SpaceX’s Ship 24 and Booster 7 at the Starbase launch site in Boca Chica, TX. While SpaceX has conducted significant testing at the launchpad of the integrated Starship system, the company has yet to test any of the specialized variants required for the Appendix H HLS. Credit: SpaceX

So far, ESD and OIG officials’ concerns have been largely valid. To meet the current schedule, Starship would have to complete an end-to-end uncrewed landing demonstration by mid-2024, which would include several orbital refueling missions in rapid succession, a prototype HLS capable of landing on the lunar surface, and the launch vehicle and ground infrastructure to enable the mission. However, 20 months away from the demonstration, SpaceX has yet to fly its barebones Starship orbital test flight and the company has made little to no visible progress on an HLS prototype ship, or the infrastructure required to fly several tanker ships to refuel on-orbit, or an orbital refueling demo at all, critical for an HLS mission.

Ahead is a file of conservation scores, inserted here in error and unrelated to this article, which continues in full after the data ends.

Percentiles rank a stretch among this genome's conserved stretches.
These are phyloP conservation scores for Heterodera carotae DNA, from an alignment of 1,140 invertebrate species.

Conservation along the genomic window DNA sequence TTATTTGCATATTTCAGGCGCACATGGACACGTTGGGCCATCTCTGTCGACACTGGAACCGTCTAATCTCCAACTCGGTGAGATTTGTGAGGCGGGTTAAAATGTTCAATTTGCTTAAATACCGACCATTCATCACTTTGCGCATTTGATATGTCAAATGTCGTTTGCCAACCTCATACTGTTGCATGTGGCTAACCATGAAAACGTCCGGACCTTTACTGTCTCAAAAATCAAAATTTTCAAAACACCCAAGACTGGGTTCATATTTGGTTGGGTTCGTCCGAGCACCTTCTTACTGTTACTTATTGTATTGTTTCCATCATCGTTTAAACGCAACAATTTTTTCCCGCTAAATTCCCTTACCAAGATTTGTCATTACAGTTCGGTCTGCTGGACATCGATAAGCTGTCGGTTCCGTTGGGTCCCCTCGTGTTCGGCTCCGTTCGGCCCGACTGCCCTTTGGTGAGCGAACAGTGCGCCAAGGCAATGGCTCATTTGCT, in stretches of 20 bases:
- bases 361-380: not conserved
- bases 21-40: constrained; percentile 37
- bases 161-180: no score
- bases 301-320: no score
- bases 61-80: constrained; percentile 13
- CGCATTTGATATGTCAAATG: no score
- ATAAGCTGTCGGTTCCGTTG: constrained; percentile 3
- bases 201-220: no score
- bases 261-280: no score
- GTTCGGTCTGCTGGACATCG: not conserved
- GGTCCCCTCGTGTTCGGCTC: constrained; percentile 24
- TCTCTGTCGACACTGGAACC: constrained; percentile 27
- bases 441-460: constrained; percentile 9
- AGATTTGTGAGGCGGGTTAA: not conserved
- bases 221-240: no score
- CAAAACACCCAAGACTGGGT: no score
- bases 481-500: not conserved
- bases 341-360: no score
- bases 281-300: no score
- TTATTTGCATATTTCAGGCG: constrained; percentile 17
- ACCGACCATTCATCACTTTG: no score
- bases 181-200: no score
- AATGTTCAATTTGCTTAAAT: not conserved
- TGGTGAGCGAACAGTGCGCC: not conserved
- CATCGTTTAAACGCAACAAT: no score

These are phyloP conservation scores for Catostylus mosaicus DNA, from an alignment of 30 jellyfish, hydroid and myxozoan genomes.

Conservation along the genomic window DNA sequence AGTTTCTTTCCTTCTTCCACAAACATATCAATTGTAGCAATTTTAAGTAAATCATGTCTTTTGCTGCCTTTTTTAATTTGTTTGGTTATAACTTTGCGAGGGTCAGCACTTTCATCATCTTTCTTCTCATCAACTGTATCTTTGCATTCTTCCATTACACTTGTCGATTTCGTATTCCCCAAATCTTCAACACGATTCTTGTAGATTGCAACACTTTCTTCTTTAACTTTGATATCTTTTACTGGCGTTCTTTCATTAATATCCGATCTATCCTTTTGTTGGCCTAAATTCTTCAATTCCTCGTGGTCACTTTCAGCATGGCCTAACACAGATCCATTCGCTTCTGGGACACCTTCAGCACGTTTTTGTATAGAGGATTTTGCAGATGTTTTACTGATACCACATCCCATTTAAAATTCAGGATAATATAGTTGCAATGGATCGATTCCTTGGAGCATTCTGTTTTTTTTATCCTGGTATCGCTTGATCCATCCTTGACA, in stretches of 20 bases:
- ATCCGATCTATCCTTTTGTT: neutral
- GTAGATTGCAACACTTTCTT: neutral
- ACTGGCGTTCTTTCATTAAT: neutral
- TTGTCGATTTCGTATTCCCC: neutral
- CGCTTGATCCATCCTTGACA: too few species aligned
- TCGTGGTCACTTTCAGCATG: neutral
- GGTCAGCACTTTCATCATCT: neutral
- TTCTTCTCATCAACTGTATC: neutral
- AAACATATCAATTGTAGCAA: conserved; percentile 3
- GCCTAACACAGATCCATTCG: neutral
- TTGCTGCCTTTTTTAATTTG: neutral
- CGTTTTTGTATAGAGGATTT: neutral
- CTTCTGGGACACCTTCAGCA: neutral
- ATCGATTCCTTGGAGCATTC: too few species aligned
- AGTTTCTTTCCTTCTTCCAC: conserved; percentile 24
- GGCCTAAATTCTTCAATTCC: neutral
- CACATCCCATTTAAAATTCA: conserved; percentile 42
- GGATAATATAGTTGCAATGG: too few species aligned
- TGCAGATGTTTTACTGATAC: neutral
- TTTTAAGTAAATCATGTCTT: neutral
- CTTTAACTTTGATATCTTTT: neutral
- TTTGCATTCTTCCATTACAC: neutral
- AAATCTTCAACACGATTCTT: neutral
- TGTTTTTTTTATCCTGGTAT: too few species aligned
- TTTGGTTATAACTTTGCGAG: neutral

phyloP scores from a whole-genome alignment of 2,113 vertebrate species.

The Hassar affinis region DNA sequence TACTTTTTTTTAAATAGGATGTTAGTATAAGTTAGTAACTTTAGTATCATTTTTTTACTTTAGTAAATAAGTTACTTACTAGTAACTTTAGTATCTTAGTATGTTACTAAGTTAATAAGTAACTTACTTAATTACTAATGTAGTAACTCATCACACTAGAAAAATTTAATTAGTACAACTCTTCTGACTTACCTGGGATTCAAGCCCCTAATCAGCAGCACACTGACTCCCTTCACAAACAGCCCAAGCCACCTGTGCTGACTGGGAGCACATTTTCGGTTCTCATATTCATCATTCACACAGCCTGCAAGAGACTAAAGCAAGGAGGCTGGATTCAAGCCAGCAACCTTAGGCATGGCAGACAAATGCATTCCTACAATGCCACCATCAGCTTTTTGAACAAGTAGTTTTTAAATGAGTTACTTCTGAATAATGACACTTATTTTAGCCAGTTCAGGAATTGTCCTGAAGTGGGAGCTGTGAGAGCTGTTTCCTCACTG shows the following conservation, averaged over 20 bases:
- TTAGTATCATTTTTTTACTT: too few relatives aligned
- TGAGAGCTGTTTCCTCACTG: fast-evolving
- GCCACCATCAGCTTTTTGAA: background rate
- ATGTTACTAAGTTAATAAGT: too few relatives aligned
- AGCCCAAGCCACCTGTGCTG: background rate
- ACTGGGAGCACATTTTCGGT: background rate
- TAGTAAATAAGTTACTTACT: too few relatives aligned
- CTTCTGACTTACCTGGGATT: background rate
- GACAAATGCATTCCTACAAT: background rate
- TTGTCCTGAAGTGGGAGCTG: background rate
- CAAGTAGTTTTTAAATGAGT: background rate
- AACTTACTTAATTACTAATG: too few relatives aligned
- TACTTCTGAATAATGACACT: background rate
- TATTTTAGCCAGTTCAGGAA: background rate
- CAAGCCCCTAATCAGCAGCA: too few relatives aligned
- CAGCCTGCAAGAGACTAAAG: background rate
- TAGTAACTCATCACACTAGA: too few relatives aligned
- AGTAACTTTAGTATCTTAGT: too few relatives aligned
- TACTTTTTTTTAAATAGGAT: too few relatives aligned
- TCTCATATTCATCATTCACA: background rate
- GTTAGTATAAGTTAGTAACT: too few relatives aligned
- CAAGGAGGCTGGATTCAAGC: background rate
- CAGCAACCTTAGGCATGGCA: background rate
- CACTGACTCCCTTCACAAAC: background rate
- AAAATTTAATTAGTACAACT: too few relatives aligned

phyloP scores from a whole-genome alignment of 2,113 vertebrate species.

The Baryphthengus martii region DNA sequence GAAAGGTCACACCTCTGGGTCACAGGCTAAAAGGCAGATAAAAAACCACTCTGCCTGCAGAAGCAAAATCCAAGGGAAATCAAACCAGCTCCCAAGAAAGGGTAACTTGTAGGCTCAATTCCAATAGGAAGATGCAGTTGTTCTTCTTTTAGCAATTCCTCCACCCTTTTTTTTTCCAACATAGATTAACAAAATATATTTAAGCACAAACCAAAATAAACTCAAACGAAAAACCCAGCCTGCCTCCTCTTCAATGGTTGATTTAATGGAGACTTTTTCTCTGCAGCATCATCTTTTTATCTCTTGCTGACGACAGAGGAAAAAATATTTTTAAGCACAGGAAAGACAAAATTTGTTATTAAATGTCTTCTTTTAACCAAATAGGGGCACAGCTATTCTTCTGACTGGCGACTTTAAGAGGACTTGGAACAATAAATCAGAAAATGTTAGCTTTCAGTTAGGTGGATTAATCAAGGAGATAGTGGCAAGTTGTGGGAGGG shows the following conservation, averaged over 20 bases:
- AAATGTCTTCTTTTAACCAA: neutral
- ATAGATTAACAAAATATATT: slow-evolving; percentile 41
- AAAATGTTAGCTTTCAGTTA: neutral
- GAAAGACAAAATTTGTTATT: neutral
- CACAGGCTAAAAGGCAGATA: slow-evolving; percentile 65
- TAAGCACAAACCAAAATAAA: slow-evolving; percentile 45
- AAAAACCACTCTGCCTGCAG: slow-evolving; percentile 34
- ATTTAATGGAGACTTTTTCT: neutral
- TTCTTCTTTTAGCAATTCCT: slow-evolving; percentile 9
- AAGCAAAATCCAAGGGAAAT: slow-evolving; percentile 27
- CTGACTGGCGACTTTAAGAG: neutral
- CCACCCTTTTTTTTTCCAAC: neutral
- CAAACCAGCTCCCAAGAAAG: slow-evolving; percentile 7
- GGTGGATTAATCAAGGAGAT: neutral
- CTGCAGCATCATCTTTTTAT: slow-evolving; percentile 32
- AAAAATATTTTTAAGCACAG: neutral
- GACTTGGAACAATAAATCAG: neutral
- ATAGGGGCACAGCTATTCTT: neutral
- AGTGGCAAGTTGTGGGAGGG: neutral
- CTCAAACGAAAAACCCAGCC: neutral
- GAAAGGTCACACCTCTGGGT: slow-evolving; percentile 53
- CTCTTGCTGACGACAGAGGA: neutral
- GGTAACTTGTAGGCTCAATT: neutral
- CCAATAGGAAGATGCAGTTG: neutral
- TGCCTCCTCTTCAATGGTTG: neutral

While understandably disappointing, these delays should have been completely expected from the moment Appendix H, best described as a “boots on the moon ASAP” contract, was funded at nearly five times less than its request before contract award. In returning to the original 2028 timeline, whether intentionally so or not, the Artemis program’s schedule now better accommodates the flat funding profile expected from the beginning. Critically, Appendix P is a big move for NASA to secure a plan B for the Artemis program’s most important goals this decade: to land a woman and person of color of the Moon, and to begin a sustainable lunar exploration program.